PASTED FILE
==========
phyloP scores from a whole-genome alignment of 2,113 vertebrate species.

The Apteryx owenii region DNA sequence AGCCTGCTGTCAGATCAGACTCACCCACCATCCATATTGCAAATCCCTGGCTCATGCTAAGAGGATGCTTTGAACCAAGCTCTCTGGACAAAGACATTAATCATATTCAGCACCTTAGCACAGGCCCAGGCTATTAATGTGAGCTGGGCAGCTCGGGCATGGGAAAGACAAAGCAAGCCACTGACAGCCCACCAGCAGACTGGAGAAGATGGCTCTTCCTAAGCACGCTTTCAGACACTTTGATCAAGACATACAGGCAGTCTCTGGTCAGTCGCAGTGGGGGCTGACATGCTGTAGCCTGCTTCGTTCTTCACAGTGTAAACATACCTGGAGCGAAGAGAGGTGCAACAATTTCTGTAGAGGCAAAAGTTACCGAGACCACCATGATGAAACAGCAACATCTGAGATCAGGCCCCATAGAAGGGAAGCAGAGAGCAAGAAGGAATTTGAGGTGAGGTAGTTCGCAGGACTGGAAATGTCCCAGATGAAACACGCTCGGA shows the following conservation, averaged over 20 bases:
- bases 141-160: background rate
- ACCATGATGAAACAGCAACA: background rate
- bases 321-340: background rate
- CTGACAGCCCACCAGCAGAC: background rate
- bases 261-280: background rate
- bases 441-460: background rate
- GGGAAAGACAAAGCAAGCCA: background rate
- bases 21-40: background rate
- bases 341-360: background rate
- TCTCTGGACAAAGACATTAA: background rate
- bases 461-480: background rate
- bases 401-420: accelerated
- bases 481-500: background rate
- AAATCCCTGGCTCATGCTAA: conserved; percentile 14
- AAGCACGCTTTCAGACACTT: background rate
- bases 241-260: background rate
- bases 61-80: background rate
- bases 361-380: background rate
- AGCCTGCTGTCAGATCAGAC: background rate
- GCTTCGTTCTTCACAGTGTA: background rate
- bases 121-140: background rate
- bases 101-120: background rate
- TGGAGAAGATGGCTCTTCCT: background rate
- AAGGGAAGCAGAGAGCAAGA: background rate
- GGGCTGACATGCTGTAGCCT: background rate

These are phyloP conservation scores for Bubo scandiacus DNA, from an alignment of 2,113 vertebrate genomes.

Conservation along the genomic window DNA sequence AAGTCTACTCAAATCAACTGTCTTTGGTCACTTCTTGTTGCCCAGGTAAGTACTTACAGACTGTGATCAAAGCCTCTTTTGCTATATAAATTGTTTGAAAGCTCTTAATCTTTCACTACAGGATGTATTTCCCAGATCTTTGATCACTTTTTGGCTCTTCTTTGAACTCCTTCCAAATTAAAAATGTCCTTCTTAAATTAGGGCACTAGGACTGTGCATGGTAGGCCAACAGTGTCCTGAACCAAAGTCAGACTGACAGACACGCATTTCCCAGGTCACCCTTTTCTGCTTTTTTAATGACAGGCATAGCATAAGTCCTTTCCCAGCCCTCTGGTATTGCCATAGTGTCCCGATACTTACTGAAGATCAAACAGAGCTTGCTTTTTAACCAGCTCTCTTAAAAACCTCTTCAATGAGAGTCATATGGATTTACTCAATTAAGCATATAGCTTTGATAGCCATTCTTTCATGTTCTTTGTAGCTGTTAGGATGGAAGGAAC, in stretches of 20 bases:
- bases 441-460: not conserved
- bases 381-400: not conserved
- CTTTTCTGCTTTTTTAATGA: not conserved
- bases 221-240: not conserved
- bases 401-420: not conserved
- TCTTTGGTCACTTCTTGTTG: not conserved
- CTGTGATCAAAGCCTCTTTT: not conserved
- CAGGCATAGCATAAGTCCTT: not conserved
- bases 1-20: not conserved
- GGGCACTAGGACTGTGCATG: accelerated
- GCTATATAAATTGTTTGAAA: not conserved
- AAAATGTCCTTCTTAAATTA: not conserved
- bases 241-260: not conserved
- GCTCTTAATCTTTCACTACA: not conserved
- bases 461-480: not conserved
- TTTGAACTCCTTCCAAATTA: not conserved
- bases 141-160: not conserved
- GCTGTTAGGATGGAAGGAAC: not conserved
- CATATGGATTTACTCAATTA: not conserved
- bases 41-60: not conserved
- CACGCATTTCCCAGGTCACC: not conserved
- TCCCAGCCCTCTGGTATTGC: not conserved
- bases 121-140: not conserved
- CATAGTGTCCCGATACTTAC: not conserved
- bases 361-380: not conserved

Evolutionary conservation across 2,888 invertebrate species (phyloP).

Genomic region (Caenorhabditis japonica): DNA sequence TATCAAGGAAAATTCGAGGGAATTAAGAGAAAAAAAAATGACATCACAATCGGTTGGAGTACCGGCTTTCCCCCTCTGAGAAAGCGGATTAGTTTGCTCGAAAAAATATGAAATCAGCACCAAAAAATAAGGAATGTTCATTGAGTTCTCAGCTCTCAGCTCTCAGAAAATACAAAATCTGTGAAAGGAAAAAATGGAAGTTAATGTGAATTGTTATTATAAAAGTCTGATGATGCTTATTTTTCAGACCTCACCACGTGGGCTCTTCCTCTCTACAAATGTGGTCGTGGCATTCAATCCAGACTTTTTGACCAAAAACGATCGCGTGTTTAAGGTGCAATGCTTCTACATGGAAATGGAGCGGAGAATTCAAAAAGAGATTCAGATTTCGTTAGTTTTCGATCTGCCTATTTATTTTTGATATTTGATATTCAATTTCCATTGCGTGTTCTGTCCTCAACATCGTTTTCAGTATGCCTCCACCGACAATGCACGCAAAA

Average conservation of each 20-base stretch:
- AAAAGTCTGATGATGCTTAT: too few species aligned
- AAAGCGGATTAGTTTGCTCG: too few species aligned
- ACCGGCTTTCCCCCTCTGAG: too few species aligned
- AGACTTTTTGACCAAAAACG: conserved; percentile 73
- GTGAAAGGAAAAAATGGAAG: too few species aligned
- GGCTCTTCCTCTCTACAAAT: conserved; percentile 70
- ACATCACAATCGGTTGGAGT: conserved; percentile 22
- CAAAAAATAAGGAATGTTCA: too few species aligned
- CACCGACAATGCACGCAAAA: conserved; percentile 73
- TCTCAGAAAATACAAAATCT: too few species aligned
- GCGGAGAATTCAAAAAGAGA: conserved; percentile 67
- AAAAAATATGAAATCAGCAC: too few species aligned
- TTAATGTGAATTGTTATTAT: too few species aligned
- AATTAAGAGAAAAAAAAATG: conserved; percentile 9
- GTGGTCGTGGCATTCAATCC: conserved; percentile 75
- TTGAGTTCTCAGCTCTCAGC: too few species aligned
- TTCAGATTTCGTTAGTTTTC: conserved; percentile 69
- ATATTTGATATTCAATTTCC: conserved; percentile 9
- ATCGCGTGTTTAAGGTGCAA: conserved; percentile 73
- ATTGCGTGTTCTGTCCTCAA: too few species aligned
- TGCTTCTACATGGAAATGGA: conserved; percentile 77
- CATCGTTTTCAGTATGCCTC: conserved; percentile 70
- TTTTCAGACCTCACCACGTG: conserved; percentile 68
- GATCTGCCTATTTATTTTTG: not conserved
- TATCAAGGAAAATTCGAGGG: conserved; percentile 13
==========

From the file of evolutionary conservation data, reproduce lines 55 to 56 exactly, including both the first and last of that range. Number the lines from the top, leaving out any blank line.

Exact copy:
Evolutionary conservation across 2,888 invertebrate species (phyloP).

Genomic region (Caenorhabditis japonica): DNA sequence TATCAAGGAAAATTCGAGGGAATTAAGAGAAAAAAAAATGACATCACAATCGGTTGGAGTACCGGCTTTCCCCCTCTGAGAAAGCGGATTAGTTTGCTCGAAAAAATATGAAATCAGCACCAAAAAATAAGGAATGTTCATTGAGTTCTCAGCTCTCAGCTCTCAGAAAATACAAAATCTGTGAAAGGAAAAAATGGAAGTTAATGTGAATTGTTATTATAAAAGTCTGATGATGCTTATTTTTCAGACCTCACCACGTGGGCTCTTCCTCTCTACAAATGTGGTCGTGGCATTCAATCCAGACTTTTTGACCAAAAACGATCGCGTGTTTAAGGTGCAATGCTTCTACATGGAAATGGAGCGGAGAATTCAAAAAGAGATTCAGATTTCGTTAGTTTTCGATCTGCCTATTTATTTTTGATATTTGATATTCAATTTCCATTGCGTGTTCTGTCCTCAACATCGTTTTCAGTATGCCTCCACCGACAATGCACGCAAAA